Pendulum Thinking: How Reimagining Design Roles Can Transform the Product Development Process

As we shift from analog products driving the global economy to digital experiences, product development requires a new breed of design thinker

Yosuke Ushigome
May 25, 2020 · 6 min read

This article was originally published as part of a series for Core77.

To put it simply: Pendulum Thinking overcomes the tension between design and engineering, speculative thinking and tangible concepts, future vision and real-world applications to result in robust, efficient, transformative product development.

Over the years, we’ve transitioned through five different ‘generations’ of product design — Hardware, Electronics, Software, Network, and Service — each resulting in effective and efficient development processes that become the benchmark or norm. But as we shift from analog products driving the global economy to digital experiences leveraging data as currency, product development requires a new breed of design thinker to overcome the inertia that can plague more established development processes.

Design thinking is a human-centered approach to innovation that draws from the designer’s toolkit to integrate the needs of people, the possibilities of technology, and the requirements for business success.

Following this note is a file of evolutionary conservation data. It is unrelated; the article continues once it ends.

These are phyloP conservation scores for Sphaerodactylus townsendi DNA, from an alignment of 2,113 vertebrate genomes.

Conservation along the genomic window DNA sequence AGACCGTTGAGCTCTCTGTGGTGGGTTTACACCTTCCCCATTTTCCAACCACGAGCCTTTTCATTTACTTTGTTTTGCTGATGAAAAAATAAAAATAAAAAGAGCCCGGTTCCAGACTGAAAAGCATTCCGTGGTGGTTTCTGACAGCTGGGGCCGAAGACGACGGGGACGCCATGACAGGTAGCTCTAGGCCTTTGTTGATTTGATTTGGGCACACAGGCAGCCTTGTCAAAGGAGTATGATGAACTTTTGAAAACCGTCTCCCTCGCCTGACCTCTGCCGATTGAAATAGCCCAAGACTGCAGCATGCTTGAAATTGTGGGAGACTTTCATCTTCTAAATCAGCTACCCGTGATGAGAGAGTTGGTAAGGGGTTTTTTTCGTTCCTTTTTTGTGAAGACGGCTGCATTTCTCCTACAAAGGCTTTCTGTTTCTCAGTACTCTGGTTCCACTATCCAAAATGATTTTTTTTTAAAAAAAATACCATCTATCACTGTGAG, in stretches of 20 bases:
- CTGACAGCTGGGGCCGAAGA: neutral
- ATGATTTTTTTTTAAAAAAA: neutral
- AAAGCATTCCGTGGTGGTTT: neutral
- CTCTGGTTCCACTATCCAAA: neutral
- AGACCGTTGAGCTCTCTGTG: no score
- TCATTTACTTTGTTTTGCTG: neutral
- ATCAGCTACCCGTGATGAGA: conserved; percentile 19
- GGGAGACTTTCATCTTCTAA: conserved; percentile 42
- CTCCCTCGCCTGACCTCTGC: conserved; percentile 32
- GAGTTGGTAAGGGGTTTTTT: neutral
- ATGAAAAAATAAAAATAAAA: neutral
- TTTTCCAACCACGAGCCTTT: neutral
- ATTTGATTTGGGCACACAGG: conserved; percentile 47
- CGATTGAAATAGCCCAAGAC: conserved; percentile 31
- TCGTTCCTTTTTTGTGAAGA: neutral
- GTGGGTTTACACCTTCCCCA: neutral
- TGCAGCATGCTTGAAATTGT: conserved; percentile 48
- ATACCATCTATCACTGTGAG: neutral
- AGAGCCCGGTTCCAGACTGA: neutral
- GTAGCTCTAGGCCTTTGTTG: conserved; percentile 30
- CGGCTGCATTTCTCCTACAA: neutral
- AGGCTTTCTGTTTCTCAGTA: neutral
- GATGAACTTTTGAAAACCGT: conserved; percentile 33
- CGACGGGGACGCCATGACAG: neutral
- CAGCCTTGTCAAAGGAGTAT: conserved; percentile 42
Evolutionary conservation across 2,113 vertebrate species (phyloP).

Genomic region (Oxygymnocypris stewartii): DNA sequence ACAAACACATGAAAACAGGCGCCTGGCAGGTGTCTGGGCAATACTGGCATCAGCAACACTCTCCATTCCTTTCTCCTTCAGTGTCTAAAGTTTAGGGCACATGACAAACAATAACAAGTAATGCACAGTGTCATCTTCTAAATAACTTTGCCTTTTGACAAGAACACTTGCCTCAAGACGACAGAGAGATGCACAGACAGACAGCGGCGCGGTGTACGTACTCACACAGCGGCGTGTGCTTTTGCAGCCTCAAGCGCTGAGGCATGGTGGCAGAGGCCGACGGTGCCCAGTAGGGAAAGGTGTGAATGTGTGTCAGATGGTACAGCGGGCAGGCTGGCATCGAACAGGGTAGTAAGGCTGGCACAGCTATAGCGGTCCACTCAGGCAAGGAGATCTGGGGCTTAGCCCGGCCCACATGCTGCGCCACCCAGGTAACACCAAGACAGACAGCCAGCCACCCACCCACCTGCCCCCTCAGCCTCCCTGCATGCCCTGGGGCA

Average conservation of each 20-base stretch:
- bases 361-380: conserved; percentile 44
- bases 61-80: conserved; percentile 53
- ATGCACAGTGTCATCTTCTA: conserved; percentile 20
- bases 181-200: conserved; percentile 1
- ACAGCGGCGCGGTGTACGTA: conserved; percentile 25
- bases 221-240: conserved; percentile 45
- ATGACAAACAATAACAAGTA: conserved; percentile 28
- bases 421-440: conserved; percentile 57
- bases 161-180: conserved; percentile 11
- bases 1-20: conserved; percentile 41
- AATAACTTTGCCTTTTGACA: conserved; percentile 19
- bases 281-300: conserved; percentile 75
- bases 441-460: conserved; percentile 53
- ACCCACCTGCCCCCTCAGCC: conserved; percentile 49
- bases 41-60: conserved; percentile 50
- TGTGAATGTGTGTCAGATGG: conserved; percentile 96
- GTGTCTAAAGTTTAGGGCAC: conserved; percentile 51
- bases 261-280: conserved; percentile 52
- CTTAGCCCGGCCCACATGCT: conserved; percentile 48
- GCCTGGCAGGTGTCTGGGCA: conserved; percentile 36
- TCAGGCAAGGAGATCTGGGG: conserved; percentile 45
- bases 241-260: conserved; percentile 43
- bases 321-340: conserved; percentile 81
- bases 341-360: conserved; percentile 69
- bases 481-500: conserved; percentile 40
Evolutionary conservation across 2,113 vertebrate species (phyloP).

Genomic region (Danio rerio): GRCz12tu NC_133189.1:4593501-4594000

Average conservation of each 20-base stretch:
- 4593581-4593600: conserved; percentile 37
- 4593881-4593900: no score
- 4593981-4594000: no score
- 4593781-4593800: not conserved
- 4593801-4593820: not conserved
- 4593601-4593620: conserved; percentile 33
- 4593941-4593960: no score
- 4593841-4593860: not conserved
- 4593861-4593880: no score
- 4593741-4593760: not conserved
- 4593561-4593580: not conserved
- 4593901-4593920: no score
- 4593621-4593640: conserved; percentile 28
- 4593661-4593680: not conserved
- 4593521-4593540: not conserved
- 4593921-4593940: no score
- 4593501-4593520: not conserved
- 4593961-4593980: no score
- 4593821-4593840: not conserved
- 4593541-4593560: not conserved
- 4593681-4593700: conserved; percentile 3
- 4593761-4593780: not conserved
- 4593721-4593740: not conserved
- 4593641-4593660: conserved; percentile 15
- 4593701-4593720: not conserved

— Tim Brown, CEO of IDEO.

A solutions-based approach that follows a relatively linear trajectory via product and feature iterations to market-ready (market viable) solutions, design thinking stems from software, network and service design. While a solid platform for needs-based iterations, and increasingly embraced by the business world to unlock competitive advantage, transformative innovation requires the ability to simultaneously manage and consider all elements of product and experience design, including hardware, electronics, software, network, and service innovation to realize the full value of a project or initiative.